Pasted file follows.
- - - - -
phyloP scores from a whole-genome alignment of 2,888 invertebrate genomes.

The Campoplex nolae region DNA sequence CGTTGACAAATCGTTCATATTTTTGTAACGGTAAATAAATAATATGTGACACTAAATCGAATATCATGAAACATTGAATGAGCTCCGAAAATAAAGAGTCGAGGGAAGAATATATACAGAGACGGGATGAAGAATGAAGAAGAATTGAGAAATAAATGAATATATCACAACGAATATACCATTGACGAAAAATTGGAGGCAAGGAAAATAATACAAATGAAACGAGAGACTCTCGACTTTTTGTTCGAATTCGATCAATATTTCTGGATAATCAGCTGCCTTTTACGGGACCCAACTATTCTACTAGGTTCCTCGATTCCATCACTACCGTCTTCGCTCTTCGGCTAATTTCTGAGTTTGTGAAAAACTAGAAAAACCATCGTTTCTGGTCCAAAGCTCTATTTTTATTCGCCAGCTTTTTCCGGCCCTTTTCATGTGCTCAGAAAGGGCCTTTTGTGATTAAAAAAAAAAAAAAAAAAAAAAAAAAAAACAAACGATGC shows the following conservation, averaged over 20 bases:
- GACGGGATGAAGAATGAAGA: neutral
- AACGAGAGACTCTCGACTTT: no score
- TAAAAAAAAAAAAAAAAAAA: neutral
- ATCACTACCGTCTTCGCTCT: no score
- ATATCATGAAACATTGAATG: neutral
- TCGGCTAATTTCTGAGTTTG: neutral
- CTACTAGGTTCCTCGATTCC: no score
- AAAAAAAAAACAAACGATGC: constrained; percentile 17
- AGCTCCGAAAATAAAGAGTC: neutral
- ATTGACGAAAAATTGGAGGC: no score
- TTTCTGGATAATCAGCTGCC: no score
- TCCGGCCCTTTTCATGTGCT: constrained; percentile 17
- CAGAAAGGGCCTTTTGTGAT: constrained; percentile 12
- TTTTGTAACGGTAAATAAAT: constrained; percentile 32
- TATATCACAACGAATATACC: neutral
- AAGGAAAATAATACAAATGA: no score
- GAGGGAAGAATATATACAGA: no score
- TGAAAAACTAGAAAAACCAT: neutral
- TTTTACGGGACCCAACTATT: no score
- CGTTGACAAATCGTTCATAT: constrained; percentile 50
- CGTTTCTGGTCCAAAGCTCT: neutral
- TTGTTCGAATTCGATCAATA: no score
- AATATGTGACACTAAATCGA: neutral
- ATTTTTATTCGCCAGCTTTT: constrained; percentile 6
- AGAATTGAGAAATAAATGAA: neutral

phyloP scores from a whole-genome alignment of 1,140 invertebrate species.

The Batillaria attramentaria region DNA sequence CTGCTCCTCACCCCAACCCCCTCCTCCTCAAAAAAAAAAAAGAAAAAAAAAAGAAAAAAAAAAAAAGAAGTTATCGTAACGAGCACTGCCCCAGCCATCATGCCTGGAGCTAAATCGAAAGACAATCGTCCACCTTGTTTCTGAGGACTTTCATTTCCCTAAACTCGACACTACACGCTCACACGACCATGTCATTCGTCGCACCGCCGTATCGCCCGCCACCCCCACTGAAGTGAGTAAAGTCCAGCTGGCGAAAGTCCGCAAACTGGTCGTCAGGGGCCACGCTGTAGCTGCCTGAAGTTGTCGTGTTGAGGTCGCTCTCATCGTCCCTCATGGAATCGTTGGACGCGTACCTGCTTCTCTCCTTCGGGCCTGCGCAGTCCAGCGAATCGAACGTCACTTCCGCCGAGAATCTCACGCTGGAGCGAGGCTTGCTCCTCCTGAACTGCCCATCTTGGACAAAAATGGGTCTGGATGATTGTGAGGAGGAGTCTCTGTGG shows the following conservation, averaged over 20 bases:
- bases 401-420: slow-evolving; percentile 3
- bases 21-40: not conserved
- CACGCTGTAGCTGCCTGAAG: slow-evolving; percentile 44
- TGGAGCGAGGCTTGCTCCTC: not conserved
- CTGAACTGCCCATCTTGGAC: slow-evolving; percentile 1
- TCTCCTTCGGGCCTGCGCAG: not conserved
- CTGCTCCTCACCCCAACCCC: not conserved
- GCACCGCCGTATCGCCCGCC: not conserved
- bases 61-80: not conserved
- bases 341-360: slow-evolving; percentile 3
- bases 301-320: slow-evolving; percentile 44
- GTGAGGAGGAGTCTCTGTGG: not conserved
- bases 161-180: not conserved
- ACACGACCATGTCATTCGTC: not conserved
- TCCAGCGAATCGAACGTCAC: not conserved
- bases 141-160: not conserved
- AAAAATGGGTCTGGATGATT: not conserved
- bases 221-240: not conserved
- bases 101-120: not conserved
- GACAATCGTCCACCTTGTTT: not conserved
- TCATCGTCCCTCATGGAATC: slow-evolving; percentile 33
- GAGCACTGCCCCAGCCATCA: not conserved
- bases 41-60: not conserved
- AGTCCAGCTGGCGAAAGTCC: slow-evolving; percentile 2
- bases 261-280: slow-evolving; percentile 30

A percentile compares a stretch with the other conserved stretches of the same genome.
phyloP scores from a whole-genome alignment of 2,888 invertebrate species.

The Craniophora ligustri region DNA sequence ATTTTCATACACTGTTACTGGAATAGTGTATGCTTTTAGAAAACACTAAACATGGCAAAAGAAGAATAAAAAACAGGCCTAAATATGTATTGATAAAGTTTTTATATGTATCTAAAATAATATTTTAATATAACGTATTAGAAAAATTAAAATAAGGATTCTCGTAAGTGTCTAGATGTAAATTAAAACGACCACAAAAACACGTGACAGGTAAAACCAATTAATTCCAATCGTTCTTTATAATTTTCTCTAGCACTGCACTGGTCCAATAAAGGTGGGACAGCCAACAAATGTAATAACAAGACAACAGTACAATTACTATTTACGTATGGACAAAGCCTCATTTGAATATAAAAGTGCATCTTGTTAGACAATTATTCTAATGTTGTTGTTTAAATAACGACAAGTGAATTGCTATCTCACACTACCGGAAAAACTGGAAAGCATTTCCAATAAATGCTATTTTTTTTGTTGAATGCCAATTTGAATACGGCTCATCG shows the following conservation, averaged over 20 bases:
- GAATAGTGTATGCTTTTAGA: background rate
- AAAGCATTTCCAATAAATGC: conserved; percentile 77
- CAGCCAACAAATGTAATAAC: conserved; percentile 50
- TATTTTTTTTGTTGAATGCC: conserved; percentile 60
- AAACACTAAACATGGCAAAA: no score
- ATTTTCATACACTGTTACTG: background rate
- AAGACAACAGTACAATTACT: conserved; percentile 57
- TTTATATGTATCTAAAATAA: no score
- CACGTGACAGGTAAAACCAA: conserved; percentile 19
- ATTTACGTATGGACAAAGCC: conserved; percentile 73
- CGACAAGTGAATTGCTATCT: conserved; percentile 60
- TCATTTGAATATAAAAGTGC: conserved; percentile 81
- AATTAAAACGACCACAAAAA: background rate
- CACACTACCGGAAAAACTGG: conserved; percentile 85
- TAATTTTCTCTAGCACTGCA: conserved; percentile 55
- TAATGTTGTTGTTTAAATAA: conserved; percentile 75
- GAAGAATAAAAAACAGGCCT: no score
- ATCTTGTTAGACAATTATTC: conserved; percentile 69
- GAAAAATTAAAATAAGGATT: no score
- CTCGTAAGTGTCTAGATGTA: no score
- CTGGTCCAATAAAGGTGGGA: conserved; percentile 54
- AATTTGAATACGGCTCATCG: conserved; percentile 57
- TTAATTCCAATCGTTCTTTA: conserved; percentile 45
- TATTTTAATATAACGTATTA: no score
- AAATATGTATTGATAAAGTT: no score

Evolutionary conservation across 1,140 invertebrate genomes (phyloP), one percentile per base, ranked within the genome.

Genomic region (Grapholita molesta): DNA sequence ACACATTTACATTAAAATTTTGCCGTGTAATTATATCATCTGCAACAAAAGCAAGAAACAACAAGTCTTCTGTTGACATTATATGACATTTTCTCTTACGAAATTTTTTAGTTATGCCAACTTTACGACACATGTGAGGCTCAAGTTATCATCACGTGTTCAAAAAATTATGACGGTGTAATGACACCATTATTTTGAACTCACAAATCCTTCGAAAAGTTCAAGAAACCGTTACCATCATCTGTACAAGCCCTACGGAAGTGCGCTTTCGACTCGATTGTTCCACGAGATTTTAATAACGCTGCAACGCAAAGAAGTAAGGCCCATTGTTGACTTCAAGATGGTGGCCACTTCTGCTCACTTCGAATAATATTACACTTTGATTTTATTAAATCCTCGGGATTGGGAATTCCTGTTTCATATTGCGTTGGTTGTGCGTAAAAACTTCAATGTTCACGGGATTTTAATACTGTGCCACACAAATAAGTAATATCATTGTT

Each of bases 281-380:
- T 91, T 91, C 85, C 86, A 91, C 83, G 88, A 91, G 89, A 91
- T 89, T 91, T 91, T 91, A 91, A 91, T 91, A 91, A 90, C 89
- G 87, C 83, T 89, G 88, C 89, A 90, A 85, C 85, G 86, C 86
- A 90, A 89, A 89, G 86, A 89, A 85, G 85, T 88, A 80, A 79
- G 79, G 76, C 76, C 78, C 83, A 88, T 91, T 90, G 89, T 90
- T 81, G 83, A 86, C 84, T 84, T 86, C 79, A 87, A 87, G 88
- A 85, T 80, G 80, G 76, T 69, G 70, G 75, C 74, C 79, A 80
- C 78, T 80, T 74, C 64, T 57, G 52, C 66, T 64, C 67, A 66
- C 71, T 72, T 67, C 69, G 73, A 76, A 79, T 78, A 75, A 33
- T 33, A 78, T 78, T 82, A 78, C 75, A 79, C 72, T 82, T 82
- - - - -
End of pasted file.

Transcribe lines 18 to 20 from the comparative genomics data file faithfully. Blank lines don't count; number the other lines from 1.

- AAGGAAAATAATACAAATGA: no score
- GAGGGAAGAATATATACAGA: no score
- TGAAAAACTAGAAAAACCAT: neutral